(Left Leaning Contributor)
We are on a collision course with China. With Chinese leader Xi Jinping telling soldiers to “prepare for war” and ordering bomber planes to infringe on Taiwan’s airspace, it is obvious that China is preparing to greatly expand its influence and territory in the coming years. These aspirational goals have already led to the suppression of democracy in Hong Kong, the imprisonment of Uighur Muslims, and excessive pollution, which has placed the communist regime at direct odds with the United States. American opposition is best exemplified in a recent poll from the Pew Research center, which shows 77% of Americans holding a negative view on China. I personally believe that I belong to that 77%. I don’t like the Communist Party of China at all and I wholeheartedly agree with the criticisms of the Chinese government. However, I am a Chinese American and growing tensions with China have been a direct factor in recent waves of violence against Asian Americans especially during the coronavirus pandemic.
The inability of Americans to discern between their own citizens and the Chinese government is becoming a grim reality as people begin to translate their hate and fear for the Chinese Communist Party into violence against members of the Asian American community. If hate crimes were the results of increasingly heated tensions, public figures have fueled these flames with their rhetoric and their unwillingness to condemn these crimes. Trump’s insistence in labeling COVID-19 as the “China Virus” and 164 members of Congress voting against the condemnation of anti-Asian sentiment has given perpetrators the acceptance they need to continue their hatred. As we move into a new administration, the safety of the Asian American community is on the line when it comes to the future policies regarding the emerging superpower.
A Lesson Learned?
The buildup of racism against Asian Americans during the gradual rise of an expansionist superpower in the East is reminiscent of the situation regarding Imperial Japan leading up to World War 2. Japanese espionage was the specter of the time, and Western countries were extremely wary of any Japanese population within their colonies. During the war, the American government could not separate American citizens from their Axis counterparts, and thousands of Japanese Americans were rounded up in internment camps and imprisoned purely because of their ethnicity. While people may brush off Executive Order 9066 as a figment of the past, I truly believe that we must confront the delineation between Asian Americans and the Republic of China in our future policies, or we risk another racial internment crisis. In the 21st century, this may take the form of extreme sting operations and surveillance as seen in various cases of Muslims being pursued throughout the War on Terror.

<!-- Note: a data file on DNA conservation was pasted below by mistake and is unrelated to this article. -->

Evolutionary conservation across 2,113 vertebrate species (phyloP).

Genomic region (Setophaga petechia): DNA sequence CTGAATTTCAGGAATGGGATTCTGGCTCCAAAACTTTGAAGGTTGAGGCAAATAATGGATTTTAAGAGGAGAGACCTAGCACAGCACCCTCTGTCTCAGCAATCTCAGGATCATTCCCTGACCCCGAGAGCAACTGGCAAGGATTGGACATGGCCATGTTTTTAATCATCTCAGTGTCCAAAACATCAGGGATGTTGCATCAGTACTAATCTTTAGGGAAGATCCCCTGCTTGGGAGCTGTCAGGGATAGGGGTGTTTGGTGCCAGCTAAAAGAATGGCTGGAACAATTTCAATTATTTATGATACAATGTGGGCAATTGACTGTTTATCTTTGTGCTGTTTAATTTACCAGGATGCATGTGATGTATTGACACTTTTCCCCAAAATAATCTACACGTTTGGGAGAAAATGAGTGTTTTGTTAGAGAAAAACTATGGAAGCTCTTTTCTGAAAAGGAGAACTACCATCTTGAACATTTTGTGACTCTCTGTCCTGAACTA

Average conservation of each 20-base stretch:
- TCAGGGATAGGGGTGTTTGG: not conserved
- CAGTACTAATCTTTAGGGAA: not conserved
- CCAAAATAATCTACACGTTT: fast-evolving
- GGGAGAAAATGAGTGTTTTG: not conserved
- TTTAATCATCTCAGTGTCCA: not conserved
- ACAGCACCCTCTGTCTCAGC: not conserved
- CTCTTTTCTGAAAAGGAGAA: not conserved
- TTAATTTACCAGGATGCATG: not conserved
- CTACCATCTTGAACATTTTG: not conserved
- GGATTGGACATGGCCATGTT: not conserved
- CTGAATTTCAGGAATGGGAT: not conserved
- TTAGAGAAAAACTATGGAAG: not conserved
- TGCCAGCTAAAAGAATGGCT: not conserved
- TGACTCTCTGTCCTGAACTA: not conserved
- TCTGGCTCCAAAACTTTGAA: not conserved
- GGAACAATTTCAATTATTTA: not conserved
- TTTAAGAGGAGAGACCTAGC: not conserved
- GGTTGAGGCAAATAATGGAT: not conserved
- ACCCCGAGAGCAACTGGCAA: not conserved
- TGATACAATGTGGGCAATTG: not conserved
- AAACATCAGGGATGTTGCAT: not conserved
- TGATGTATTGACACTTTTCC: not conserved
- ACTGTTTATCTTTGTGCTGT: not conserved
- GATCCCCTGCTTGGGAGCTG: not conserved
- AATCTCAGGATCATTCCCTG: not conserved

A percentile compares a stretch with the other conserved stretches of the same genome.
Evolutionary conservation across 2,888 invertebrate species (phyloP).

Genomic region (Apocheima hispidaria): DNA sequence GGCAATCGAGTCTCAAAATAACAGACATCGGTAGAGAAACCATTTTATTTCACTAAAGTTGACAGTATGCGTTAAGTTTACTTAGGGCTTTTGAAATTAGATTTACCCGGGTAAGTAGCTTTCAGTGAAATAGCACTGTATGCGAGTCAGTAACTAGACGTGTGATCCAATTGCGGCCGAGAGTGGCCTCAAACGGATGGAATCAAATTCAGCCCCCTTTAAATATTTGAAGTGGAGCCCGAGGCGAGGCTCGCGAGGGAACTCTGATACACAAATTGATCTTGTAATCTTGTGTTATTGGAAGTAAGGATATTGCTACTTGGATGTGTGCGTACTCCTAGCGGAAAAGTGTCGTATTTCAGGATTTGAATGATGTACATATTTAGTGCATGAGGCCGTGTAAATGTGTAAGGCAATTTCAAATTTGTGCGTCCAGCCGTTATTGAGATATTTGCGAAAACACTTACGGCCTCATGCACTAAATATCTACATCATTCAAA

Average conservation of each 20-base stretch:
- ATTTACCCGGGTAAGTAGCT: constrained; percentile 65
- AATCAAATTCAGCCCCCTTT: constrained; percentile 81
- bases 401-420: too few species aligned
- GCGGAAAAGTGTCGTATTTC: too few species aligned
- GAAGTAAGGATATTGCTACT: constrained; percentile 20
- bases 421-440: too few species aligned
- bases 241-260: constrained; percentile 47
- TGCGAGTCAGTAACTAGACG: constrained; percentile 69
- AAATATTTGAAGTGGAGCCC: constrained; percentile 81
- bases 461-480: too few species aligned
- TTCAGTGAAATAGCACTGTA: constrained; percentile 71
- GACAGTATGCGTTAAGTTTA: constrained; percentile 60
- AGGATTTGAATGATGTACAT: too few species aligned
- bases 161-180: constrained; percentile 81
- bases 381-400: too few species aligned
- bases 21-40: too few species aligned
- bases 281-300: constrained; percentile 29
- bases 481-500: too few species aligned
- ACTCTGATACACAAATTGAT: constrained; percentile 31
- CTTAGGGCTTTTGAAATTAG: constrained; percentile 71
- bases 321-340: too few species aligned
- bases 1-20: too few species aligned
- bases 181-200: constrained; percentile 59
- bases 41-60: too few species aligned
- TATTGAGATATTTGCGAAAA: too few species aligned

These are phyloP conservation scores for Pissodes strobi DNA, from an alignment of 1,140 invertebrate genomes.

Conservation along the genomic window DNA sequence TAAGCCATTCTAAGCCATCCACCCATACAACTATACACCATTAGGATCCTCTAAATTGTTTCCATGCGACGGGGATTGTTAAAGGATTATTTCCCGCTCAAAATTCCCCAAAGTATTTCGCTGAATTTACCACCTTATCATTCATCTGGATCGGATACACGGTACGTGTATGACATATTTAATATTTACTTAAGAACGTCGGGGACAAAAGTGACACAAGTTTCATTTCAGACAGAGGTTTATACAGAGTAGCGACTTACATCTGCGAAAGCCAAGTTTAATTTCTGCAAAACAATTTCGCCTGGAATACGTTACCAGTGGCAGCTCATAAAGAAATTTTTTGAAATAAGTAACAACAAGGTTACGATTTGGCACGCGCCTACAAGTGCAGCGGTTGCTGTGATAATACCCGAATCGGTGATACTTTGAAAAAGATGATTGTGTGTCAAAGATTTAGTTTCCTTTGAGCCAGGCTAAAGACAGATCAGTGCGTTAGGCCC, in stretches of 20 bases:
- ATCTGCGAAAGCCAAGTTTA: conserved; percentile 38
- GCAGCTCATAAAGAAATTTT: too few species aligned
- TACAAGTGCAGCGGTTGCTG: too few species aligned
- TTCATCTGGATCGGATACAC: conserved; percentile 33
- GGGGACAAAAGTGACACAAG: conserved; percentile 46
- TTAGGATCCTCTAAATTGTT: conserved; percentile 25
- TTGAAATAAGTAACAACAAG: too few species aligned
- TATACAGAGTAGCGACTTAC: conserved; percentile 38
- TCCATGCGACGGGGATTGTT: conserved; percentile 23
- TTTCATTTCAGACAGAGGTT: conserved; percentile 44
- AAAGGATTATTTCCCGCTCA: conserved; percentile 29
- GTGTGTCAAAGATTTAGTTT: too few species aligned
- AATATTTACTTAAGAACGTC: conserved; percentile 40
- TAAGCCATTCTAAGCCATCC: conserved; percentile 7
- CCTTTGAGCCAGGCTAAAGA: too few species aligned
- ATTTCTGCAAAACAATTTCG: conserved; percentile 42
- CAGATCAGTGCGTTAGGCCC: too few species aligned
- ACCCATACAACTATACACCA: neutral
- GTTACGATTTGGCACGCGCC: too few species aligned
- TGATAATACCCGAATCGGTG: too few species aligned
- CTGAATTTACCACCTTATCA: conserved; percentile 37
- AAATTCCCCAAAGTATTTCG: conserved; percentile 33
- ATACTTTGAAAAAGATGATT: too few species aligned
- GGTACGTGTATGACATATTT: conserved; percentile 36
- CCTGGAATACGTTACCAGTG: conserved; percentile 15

According to Human Rights Watch, of the 500 terrorism charges against Muslims, 50% are based on sting operations and 30% of those sting operations had the informant actively plotting with individuals. While I am not excusing terrorism, I am extremely wary of a government that is willing to utilize sting operations to target individuals with mental disabilities in order to bring the illusion of progress against terrorist organizations. The usage of questionable methods to pump up statistics against a foreign enemy can be a reality with the current bipartisan consensus on China being increasingly visceral. Even outside the governmental sphere, hate crimes have risen at a staggering rate with the nonprofit Stop AAPI Hate reporting 2,583 crimes in total, with 233 of these being violent instances.